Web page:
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When thinking about retirement, you might conjure up images of traveling, relaxing on a beach or spending the day golfing. However, we understand that there may be several uncertainties that can thwart your retirement plans.
If you take early retirement or have a family history of long life, the possibility of outliving your portfolio could be a real concern.
Relying solely on the government to fund your retirement could be a mistake. Social Security and Medicare benefits could be reduced – even if you’re already collecting.
Most Americans have not saved enough for retirement. In fact, the National Institute on Retirement Security says the average working household has “virtually no retirement savings.”
Even if you have saved and invested, inflation can wear away the value of your savings and shrink your investment returns.
Market changes increase and decrease the value of your portfolio. If the market drops early in your retirement, your portfolio may not be enough to handle regular withdrawals.
One of the most misunderstood concepts in retirement planning is withdrawal rate – the percentage of your investment portfolio you take out annually in cash. The challenge is in figuring out how much money you can spend so you don’t have to worry about running out. Many think you can withdraw a rate equal to what you expect your long-term returns to be. But it’s not that simple.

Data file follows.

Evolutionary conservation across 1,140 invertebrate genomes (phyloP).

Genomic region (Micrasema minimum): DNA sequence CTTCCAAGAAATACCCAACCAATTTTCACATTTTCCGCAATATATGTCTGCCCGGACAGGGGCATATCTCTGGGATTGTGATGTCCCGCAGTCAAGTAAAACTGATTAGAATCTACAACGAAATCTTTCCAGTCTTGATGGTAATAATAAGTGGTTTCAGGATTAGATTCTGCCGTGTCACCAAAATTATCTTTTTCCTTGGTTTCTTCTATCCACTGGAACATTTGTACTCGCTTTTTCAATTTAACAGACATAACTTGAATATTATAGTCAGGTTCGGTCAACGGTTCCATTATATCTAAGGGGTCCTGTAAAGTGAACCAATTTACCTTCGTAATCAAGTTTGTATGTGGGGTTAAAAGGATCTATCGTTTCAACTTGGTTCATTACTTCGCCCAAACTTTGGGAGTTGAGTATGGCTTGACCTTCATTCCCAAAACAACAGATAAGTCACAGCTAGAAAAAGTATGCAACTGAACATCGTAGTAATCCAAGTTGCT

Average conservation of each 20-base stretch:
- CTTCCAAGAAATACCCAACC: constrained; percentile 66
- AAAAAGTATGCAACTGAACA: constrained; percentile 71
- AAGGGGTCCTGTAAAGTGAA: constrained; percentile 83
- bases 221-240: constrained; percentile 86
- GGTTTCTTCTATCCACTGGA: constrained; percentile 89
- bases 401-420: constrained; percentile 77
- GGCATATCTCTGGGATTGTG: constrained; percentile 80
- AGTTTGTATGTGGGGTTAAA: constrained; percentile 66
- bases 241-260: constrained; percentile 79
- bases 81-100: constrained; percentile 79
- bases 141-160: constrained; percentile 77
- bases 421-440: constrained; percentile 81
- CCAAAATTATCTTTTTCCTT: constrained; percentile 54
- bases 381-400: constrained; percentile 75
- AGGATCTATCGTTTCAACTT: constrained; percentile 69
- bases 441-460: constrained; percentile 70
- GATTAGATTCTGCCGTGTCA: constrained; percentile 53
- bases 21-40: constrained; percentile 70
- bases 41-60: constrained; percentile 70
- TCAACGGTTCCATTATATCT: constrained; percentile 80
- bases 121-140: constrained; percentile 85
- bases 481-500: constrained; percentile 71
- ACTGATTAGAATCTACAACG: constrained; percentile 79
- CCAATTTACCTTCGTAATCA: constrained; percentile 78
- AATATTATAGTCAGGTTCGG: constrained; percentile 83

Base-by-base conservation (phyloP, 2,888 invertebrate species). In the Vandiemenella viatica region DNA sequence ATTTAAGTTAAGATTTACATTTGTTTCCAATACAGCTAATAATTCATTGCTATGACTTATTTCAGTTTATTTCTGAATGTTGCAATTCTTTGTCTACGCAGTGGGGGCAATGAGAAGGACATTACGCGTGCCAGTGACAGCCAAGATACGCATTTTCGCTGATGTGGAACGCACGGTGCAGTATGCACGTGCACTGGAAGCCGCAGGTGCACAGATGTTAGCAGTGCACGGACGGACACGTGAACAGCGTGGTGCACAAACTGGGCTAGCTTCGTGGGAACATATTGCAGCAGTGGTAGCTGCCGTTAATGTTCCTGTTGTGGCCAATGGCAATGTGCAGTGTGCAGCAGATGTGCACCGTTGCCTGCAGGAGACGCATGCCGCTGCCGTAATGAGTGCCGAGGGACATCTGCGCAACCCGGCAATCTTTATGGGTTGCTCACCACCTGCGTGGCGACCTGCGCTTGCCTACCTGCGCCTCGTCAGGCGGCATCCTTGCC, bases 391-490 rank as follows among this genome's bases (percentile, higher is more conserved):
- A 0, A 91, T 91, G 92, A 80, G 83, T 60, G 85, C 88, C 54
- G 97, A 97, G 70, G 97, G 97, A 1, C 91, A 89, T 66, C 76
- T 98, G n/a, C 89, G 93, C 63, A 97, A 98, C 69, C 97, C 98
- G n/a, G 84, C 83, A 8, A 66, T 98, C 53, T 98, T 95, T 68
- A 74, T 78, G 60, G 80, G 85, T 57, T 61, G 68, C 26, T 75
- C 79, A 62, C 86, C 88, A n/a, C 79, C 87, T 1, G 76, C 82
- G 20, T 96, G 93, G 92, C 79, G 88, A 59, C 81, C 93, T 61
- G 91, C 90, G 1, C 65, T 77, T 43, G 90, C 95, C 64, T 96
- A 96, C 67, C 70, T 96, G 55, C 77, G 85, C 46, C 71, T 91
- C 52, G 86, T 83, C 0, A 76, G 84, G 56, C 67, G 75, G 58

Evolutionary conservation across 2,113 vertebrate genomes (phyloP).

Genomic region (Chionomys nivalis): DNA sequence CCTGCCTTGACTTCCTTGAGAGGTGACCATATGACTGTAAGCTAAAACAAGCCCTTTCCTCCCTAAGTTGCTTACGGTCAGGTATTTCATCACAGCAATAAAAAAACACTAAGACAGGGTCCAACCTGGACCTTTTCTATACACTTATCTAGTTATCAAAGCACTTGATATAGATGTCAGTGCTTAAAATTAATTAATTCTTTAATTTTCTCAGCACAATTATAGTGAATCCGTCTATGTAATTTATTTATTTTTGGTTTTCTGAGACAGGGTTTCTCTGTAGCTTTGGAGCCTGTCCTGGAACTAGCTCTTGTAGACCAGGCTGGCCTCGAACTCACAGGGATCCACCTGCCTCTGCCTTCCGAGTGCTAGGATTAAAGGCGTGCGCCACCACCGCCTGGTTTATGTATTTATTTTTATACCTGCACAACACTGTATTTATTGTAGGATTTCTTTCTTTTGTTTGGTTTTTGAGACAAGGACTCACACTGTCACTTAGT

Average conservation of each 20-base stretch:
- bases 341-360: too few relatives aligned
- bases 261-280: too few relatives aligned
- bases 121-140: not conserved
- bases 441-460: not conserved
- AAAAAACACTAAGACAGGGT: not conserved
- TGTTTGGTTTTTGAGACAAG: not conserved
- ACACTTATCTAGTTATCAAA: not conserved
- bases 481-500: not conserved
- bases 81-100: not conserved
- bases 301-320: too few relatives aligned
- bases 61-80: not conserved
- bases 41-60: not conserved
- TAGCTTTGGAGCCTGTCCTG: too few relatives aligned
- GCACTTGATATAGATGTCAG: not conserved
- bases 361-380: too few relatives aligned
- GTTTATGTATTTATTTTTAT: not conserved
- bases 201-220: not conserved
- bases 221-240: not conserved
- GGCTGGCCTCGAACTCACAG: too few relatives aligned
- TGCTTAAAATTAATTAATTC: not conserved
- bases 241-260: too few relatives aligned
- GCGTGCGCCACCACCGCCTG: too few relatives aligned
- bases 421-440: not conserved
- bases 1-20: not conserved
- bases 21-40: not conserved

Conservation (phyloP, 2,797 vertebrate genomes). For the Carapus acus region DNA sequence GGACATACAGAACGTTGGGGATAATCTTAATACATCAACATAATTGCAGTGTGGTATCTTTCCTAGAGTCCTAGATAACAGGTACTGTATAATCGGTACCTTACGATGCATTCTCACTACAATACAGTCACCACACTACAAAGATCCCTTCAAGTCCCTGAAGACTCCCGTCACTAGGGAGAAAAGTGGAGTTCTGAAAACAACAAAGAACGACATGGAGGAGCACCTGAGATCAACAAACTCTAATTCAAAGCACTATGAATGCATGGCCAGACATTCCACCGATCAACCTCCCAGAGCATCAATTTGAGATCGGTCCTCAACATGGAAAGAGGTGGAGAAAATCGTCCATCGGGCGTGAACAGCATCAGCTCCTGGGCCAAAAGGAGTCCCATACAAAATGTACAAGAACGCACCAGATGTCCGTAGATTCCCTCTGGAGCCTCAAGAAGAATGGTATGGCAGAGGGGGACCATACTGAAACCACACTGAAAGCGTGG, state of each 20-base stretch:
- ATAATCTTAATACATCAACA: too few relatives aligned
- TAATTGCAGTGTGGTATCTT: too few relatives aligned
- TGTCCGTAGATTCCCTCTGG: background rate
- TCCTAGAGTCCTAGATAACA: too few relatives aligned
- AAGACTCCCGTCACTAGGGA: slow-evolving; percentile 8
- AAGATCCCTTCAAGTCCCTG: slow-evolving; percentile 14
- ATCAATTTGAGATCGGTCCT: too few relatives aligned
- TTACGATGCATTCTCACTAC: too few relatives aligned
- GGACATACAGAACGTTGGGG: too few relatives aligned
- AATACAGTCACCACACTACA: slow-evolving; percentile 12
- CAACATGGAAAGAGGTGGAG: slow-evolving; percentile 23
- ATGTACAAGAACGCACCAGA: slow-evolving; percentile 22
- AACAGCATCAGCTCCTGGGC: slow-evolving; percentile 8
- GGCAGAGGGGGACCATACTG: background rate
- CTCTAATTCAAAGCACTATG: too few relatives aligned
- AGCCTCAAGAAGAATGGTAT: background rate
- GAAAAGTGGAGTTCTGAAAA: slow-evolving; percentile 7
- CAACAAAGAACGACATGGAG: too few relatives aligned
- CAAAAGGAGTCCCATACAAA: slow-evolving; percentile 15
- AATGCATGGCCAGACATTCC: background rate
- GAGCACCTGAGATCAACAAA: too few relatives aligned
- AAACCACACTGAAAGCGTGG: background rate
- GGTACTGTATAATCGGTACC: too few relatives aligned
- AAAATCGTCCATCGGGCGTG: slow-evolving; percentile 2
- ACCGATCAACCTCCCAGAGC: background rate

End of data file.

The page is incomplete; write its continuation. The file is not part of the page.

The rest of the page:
Because many of us need stock market allocations in our portfolios, and stock investments fluctuate in value, withdrawing at a rate equal to your expected long-term investments could cause you to dip into your principal portfolio value. And you risk running out of money if you withdraw too much each year.
You can best prepare yourself to handle these uncertainties by developing a multi-tiered approach to retirement.
1. Diversify among different retirement options such as 401(k) and defined benefit plans, Social Security and outside investments, like Roth IRA, traditional IRA and after-tax investments.
2. Invest in retirement options with different tax consequences, market fluctuations and interest rate sensitivity to increase your likelihood of a happy retirement.
3. Working longer can help stretch out your retirement dollars. If you begin receiving Social Security benefits later, you receive more money each month. For each year you delay, your benefit grows by 8 percent.
4. Meet with a financial advisor to figure out how much money you will need in retirement, what products can help supplement your retirement income and how to create and stick to a plan to help you achieve the retirement you want.
Call us, and we’ll help you develop a multi-tiered approach to best handle the uncertainties of retirement.
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Investing and wealth management products are not FDIC insured, have no bank guarantee, may lose value, are not a deposit and are not insured by any federal government agency.